If the weapon is brand new , send it to the factory first ( I got mine back in 13 days , -- total elapsed time ) .

It's too good to give up :!: --- (IMHO) , there's no where else you can get that kind of potential , and power , in such a small , light package , -- and with all the advantages of the Marlin Design .

As to the Jams , one theory / explanation , that I heard from a very knowledgeable Gunstore Owner ; -- is that maybe the original design was for tapered Cartridges like the 44-40 , etc . -- and the straighter walled numbers like .41 and .44 , aren't quite natural for the design ( ?? ) . --- But , then again , Marlin has sold millions of these things , and they've had lots of time , since they were re-introduced , to get the bugs out . ( ?? )

Nose To The Trail , ------------- MMCOUGAR .
 

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Discussion Starter · #6 ·
The cartridge gate screw was loose also, and as i understand it, that will cause a jam everytime. I will ensure all screws are tight upon reassembly.
 

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Rogmatt said:
The cartridge gate screw was loose also, and as i understand it, that will cause a jam everytime. I will ensure all screws are tight upon reassembly.
Rog,
That'll do it every time, get a bit of locktite on that screw!
Cheers,
R*2
 
G

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One of my guns did that and I replaced the carrier with a new one. Dropped right in, fixed the problem. Brownells has them for around $20.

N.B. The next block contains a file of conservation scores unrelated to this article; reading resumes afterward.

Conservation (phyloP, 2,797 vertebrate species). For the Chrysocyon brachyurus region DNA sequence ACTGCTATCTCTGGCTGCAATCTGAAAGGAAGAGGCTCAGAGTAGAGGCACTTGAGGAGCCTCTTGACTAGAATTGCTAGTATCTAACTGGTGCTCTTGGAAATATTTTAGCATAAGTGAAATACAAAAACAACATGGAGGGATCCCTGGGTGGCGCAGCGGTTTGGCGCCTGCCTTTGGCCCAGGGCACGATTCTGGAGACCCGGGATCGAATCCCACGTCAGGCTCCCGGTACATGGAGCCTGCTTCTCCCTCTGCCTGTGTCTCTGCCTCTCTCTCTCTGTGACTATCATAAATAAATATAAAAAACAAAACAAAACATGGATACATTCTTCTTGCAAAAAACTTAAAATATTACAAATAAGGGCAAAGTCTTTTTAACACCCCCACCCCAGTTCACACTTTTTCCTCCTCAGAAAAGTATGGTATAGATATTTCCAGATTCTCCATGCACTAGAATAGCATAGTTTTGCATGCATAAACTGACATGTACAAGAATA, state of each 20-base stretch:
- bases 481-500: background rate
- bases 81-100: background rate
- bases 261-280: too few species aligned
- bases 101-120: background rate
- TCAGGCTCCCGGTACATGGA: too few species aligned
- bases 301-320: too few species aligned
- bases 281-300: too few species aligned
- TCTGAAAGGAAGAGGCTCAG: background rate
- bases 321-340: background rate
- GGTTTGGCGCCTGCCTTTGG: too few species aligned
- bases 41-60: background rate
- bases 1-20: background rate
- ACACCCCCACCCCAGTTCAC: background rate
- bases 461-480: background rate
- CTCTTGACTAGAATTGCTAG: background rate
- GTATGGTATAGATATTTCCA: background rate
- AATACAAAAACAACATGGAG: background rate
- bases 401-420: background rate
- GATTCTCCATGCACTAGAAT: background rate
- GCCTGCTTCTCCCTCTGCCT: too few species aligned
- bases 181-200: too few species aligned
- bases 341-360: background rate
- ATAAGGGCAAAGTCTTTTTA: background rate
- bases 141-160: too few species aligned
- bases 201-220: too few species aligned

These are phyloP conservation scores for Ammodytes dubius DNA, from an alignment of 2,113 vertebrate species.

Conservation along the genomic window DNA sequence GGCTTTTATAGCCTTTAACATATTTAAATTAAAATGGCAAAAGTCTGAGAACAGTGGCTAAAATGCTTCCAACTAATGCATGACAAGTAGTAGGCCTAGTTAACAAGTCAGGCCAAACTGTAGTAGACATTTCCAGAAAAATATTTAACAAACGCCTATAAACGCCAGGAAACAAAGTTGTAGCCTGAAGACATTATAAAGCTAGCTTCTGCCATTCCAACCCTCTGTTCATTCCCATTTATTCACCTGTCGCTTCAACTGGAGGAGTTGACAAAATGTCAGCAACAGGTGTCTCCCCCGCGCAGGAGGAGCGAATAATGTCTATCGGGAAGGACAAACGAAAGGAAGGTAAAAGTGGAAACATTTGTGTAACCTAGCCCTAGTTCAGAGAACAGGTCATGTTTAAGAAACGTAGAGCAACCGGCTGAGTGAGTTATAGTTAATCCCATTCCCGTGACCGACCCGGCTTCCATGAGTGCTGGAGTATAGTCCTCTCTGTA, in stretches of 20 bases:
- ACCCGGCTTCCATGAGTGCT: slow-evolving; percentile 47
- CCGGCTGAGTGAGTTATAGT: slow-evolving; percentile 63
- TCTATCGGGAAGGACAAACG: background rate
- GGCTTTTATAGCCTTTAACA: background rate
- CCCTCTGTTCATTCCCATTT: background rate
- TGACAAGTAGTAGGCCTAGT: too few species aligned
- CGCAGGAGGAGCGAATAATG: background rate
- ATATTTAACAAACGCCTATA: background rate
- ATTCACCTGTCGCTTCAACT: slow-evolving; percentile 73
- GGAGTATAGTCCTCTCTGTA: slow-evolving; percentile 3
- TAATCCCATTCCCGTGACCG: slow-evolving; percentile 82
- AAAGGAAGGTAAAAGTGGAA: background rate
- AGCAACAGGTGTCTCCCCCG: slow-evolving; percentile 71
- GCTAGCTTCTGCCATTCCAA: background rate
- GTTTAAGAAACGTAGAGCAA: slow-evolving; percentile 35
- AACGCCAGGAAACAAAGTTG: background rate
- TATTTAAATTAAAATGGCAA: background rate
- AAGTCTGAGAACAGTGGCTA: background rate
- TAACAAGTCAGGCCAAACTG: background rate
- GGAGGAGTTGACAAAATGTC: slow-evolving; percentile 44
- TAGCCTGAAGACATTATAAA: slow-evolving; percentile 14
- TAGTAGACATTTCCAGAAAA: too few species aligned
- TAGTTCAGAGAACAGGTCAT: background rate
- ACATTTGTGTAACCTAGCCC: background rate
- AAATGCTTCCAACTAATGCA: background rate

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Rogmatt said:
The cartridge gate screw was loose also, and as i understand it, that will cause a jam everytime. I will ensure all screws are tight upon reassembly.
Rogmatt,

I'm seeing this thread for the first time, am glad I read on down 'cause I was just about to break in and suggest you check that screw. I've had my 1894 .44 mag since 1984, and that's happened to me 3 times-- once during a Cowboy match! If you notice the rounds feeding funny when you load the rifle, check that screw right away before you chamber a round. What happened with mine was the loading gate got cocked off to one side just enough to allow the cartridge rim to get -behind- the front edge of the loading gate. When that happens, all you can do is take the thing apart and get the rounds out.

Also, if you notice the rifle develops a hiccup when you're chambering a round (sort of stutters while you're bringing the lever up to close the action), check that carrier screw. If there's one screw on a Marlin that's begging for Loctite, it's that one.

I always carry my screwdrivers with me at a match and tighten the screws after every couple of stages. But now, I've had it over 20 years now and have put thousands of rounds through it.

Now if you STILL want to unload that Marlin, PM me-- I'm sure we can work something out, heh heh...

Oh, one other thing-- you'll like the way that gun carries with a sling a lot better if you move that barrel band swivel down to where it's a couple of inches from the forearm. You've got yourself a fine rifle, don't give up on it. Unless of course you want to make me a deal in which case you should give up immediately. :wink:




.44 Mag